This pioneering text provides a comprehensive introduction to systems structure, function, and modeling as applied in all fields of science and engineering. Systems understanding is increasingly recognized as a key to a more holistic education and greater problem solving skills, and is also reflected in the trend toward interdisciplinary approaches to research on complex phenomena. While the concepts and components of systems science will continue to be distributed throughout the various disciplines, undergraduate degree programs in systems science are also being developed, including at the authors’ own institutions. However, the subject is approached, systems science as a basis for understanding the components and drivers of phenomena at all scales should be viewed with the same importance as a traditional liberal arts education.
Principles of Systems Science contains many graphs, illustrations, side bars, examples, and problems to enhance understanding. From basic principles of organization, complexity, abstract representations, and behavior (dynamics) to deeper aspects such as the relations between information, knowledge, computation, and system control, to higher order aspects such as auto-organization, emergence and evolution, the book provides an integrated perspective on the comprehensive nature of systems. It ends with practical aspects such as systems analysis, computer modeling, and systems engineering that demonstrate how the knowledge of systems can be used to solve problems in the real world. Each chapter is broken into parts beginning with qualitative descriptions that stand alone for students who have taken intermediate algebra. The second part presents quantitative descriptions that are based on pre-calculus and advanced algebra, providing a more formal treatment for students who have the necessary mathematical background. Numerous examples of systems from every realm of life, including the physical and biological sciences, humanities, social sciences, engineering, pre-med and pre-law, are based on the fundamental systems concepts of boundaries, components as subsystems, processes as flows of materials, energy, and messages, work accomplished, functions performed, hierarchical structures, and more. Understanding these basics enables further understanding both of how systems endure and how they may become increasingly complex and exhibit new properties or characteristics.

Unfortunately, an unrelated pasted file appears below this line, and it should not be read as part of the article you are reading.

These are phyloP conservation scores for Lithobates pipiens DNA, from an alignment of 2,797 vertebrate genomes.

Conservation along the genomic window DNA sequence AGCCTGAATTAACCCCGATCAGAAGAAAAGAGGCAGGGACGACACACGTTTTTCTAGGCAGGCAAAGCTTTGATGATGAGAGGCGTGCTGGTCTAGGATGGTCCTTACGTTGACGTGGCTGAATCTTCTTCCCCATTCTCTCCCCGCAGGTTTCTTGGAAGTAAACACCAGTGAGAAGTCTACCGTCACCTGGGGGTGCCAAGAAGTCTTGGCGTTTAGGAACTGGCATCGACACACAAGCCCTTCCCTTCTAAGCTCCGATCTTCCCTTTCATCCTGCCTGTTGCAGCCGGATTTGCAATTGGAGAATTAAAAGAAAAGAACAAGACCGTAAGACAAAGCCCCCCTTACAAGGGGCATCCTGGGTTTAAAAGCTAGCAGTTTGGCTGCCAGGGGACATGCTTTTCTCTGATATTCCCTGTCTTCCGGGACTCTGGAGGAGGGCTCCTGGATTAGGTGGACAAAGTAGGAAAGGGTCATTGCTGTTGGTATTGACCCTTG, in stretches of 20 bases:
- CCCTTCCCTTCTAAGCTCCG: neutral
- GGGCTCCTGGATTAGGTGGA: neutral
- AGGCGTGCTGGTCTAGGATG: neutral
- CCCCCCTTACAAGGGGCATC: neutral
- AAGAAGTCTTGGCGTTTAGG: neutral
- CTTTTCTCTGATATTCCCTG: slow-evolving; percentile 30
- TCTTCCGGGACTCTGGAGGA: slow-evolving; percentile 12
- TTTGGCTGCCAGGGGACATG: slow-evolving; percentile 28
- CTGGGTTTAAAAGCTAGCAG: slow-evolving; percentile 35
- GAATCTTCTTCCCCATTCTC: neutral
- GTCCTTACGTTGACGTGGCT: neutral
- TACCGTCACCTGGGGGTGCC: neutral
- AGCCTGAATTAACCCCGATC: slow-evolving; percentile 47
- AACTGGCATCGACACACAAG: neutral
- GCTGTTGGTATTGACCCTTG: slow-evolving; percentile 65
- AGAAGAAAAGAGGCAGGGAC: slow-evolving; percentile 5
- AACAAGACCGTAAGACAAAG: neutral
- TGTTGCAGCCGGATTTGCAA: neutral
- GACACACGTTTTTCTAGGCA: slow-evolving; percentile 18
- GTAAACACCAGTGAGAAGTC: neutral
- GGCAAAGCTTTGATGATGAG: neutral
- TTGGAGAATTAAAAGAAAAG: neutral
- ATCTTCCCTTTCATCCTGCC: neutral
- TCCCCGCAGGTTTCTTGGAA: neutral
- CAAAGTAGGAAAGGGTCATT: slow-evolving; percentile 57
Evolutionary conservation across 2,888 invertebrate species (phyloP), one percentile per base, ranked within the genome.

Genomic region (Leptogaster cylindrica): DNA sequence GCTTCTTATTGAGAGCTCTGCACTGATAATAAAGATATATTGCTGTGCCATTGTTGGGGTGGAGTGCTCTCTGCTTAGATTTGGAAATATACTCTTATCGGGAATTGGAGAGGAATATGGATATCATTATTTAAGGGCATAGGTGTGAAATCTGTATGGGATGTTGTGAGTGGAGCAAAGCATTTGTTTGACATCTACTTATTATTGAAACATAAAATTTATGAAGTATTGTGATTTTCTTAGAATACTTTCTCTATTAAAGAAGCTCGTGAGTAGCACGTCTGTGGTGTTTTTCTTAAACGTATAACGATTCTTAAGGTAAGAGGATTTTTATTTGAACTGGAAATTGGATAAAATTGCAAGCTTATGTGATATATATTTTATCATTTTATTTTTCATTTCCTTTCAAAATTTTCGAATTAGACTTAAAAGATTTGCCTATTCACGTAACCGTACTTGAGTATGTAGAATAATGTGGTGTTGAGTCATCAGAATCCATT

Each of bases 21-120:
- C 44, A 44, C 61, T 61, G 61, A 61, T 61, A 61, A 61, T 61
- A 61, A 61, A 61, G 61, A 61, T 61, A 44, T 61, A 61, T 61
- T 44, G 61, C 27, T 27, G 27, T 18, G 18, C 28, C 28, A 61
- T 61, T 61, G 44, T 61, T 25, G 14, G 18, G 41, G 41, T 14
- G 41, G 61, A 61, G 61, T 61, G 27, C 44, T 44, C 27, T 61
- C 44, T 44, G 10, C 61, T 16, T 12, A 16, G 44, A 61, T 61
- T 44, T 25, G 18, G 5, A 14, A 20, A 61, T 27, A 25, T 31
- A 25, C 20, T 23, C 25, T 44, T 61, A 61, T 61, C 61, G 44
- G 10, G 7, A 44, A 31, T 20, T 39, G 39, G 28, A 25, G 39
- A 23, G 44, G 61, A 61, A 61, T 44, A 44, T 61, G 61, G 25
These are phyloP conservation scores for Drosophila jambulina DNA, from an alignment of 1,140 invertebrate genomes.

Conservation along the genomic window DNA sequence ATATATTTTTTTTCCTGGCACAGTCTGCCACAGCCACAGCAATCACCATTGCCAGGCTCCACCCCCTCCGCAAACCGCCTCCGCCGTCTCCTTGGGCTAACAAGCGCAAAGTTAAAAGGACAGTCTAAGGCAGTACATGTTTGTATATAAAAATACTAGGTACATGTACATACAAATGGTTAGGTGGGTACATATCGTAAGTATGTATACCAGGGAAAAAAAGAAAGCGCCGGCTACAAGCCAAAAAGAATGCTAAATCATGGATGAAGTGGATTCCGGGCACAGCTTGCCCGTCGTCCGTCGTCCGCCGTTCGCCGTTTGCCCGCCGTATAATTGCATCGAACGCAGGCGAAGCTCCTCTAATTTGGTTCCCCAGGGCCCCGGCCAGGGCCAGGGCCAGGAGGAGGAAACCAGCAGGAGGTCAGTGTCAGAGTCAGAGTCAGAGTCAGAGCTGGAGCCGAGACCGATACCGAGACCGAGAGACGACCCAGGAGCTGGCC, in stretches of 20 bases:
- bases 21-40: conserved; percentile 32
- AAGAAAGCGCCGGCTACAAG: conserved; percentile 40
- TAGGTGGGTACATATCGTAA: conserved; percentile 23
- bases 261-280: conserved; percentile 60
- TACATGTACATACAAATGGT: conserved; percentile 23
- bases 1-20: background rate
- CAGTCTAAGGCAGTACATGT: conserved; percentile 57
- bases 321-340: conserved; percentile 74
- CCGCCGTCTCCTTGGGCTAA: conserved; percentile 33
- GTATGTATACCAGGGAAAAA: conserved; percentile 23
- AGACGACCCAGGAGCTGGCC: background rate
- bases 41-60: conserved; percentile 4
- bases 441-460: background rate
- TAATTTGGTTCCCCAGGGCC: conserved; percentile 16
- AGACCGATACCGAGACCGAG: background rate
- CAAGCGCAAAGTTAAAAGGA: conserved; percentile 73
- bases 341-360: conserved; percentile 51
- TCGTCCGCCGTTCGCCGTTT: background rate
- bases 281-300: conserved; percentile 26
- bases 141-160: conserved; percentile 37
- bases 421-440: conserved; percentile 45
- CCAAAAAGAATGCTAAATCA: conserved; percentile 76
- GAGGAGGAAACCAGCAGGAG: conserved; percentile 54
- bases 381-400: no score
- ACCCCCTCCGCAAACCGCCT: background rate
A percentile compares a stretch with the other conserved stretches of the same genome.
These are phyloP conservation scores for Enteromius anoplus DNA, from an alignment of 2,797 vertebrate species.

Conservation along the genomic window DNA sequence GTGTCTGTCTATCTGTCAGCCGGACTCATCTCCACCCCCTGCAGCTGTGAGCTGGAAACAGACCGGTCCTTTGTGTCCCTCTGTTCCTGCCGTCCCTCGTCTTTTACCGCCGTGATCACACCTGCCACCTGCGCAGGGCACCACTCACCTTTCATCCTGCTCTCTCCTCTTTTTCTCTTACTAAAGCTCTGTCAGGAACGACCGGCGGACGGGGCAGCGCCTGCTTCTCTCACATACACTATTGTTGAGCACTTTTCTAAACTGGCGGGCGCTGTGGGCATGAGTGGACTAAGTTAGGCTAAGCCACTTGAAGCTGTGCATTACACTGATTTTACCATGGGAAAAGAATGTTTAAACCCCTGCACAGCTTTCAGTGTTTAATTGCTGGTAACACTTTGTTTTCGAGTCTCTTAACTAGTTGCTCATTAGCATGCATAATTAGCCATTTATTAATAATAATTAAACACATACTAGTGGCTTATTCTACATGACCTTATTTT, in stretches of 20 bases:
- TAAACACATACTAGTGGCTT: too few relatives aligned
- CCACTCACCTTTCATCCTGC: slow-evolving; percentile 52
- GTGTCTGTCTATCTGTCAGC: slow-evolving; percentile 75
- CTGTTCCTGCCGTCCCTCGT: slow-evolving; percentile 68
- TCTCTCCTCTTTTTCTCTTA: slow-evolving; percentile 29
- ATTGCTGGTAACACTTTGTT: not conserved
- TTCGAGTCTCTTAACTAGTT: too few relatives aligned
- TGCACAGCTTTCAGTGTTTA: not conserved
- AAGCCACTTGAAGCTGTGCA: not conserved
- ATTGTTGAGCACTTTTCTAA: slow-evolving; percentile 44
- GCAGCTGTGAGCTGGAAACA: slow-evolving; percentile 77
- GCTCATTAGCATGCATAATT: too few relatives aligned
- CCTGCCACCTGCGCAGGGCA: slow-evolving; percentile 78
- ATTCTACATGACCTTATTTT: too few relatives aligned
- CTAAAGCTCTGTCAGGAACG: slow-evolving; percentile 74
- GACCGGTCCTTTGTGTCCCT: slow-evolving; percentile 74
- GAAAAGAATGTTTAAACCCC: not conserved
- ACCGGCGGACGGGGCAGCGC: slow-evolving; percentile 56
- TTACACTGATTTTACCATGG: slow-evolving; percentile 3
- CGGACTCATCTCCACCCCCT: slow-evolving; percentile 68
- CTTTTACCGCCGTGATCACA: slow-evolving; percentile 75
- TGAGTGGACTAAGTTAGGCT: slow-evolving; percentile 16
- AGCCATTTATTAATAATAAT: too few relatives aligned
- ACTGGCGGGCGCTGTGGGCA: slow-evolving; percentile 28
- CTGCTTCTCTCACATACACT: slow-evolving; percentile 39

- Serves as a textbook for teaching systems fundamentals in any discipline or for use in an introductory course in systems science degree programs
- Addresses a wide range of audiences with different levels of mathematical sophistication
- Includes open-ended questions in special boxes intended to stimulate integrated thinking and class discussion
- Describes numerous examples of systems in science and society
- Captures the trend towards interdisciplinary research and problem solving
Tags: behavior, biology, complexity, computers, emergence, engineering, epistemology, evolution, feedback, information, interdisciplinarity, life, mathematics, modeling, natural-selection, neuroscience, physics, science, self-organization, sociology, and systems-science
Creator(s): George Mobus (https://faculty.washington.edu/gmobus/) and Michael C. Kalton (https://faculty.washington.edu/mkalton/MCKbio.htm)
Publication Date: 2014, Nov 30th